It isn’t limited to just web services, either. As it is interoperable, standards-based code is predictable and therefore easier to parse—helpful for translating your content to connected devices, alternate presentation methods, etc.

Win #4: Fabulous Savings

Accessibility makes for a better overall site for both developers to maintain and users to experience, and that can translate into savings.

An accessible product tends to have fewer workarounds and hacks, which can result in lower maintenance costs. An information architecture and content strategy that takes cognitive concerns into consideration can mean that potential and existing customers spend less time trying to navigate and operate and more time getting what they want.

The alternative content descriptions inherent in progressively enhanced, accessible sites mean your product is immediately available in most low-bandwidth situations. Less time means less frustration. That translates to fewer customer service and support concerns. Fewer revisits to pages translates into lower server load and bandwidth bills.

Win #5: Open to Everybody

Describe a good accessibility strategy—open web, standards-based, lightweight pages, reduced dependencies, content strategy—and it starts to sound like the basics of a good mobile strategy.

Users commonly work across a range of devices to complete tasks. That means different user interaction modes in multiple, unknowable contexts. Crafting a specific “special needs” site simply won’t suffice.

Building accessible components for your product, complimented with a mobile-first workflow, ensures that the fundamental building blocks of your product function as expected on the widest range of devices. The cost of supporting device types and interaction paradigms becomes significantly lower once you can operate with the assurance that you have a stable core.

An accessible product also makes internationalization efforts much easier—especially when literacy level is accommodated for—a particular concern for companies with a large customer base. A product adapted for existing clients or emerging markets to a customer’s native tongue can be a huge factor in adoption. And if you think this will never be a concern, just wait a couple of years.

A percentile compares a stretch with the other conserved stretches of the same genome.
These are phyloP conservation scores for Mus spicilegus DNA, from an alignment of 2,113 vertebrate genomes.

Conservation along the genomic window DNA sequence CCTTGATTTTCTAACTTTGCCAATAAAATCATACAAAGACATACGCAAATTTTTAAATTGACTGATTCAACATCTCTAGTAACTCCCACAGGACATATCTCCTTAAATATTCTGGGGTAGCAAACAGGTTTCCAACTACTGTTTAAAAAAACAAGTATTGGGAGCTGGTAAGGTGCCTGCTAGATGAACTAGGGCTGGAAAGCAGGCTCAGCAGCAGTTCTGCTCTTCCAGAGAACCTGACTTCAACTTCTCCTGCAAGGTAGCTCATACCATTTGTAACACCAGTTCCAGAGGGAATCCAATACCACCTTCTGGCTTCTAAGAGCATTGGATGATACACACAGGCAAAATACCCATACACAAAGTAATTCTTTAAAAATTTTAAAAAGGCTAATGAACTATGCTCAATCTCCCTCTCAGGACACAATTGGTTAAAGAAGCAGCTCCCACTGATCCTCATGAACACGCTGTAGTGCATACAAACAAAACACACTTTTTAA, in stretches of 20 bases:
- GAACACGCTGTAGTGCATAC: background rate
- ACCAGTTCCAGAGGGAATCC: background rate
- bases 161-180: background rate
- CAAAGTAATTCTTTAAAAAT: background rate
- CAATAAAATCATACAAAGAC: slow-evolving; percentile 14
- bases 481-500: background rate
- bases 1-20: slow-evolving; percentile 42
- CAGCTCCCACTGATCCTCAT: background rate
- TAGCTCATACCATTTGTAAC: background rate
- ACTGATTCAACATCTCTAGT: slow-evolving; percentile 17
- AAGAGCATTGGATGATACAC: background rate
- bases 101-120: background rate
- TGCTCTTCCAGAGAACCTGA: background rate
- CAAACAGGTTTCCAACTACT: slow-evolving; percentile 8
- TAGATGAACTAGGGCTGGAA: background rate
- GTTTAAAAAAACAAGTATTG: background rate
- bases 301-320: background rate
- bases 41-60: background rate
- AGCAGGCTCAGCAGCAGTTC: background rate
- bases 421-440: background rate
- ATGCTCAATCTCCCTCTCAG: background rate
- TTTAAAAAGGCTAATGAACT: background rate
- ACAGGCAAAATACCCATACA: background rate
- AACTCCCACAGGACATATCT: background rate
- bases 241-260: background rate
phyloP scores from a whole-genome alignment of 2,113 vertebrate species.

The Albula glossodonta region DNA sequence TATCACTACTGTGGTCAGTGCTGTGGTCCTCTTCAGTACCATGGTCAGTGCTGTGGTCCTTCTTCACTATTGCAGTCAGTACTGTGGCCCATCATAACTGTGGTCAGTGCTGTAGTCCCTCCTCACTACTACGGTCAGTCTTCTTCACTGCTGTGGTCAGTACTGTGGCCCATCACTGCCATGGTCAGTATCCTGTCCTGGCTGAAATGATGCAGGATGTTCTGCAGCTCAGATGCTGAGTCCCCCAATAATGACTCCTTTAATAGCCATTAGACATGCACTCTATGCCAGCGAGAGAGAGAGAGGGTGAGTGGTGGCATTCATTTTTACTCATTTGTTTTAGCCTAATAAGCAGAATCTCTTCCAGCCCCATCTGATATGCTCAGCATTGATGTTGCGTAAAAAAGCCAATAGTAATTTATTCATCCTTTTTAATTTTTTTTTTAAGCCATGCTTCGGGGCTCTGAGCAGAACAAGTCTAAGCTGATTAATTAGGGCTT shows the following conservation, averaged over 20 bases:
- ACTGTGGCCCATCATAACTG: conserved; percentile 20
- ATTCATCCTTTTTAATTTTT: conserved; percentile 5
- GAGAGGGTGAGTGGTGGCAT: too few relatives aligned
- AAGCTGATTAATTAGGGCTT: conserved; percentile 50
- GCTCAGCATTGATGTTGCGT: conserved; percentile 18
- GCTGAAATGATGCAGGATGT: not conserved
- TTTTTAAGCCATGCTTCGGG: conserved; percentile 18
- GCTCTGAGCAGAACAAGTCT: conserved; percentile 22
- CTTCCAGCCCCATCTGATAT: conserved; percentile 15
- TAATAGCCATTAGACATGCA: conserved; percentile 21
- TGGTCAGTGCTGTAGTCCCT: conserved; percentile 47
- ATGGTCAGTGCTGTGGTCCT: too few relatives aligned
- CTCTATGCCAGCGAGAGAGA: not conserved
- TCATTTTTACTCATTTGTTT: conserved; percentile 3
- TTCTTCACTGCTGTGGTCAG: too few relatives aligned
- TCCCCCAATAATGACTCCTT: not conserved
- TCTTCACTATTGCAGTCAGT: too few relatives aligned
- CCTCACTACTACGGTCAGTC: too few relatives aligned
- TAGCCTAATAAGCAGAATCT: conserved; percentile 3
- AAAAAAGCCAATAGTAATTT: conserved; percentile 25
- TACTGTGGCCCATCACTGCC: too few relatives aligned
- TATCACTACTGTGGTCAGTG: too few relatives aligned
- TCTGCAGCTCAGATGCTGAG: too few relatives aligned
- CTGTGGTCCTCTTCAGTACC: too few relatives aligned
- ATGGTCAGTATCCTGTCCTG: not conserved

Win #6: Investing in Greatness

One of the cornerstones of accessibility is empathy—understanding the needs of your users and customers. That means listening carefully. That means being humble. That means being willing to rethink assumptions. That kind of thinking sounds a lot like someone we’d all want on our teams.

Establishing an accessible-first mindset also helps to foster a corporate culture of empathy within your own company. Benefits include:

  • Empathetic designers tend to reduce their personal and professional assumptions and biases when tackling a problem.
  • Empathetic developers tend be more aware of the particulars of how web technologies operate and can engineer more robust solutions.
  • Empathetic product managers strive to understand their users, a process that helps them blaze a path for best-of-breed products that are efficient, intuitive, performant, and adaptive.
  • Empathetic marketers and advertisers anticipate and addressing a wider scope of customer needs—and shoot down ugly faux pas before they leave the ideation phase.
  • Empathetic management is introspective and can suss out the root causes behind poor performance—establishing an environment of open communication and meaningful feedback to build strong relationships with those involved with the company.

I’m also of the opinion that making your employees feel valued also has numerous other non-accessibility related benefits, including higher retention rates, better overall performance, higher engagement with responsibilities, etc.

Win #7: Risk Aversion

Much like constructing a storefront that isn’t up to code, an inaccessible product is a liability. The landmark National Federation of the Blind v. Target Corp. lawsuit established legal precedence for private organizations to provide solutions for the protections outlined in the Americans with Disability Act (ADA). Noted web accessibility consultant Karl Groves maintains a (growing) list of accessibility-related litigation.

It’s becoming more common for organizations of any size to be held accountable for violating the ADA, and not just for your website. Pleading good-faith just may not count for much during legal negotiations.

Simply put, if all the incentives outlined previously haven’t motivated you, investing in an accessible product protects you against the considerable drain of potential future legal action.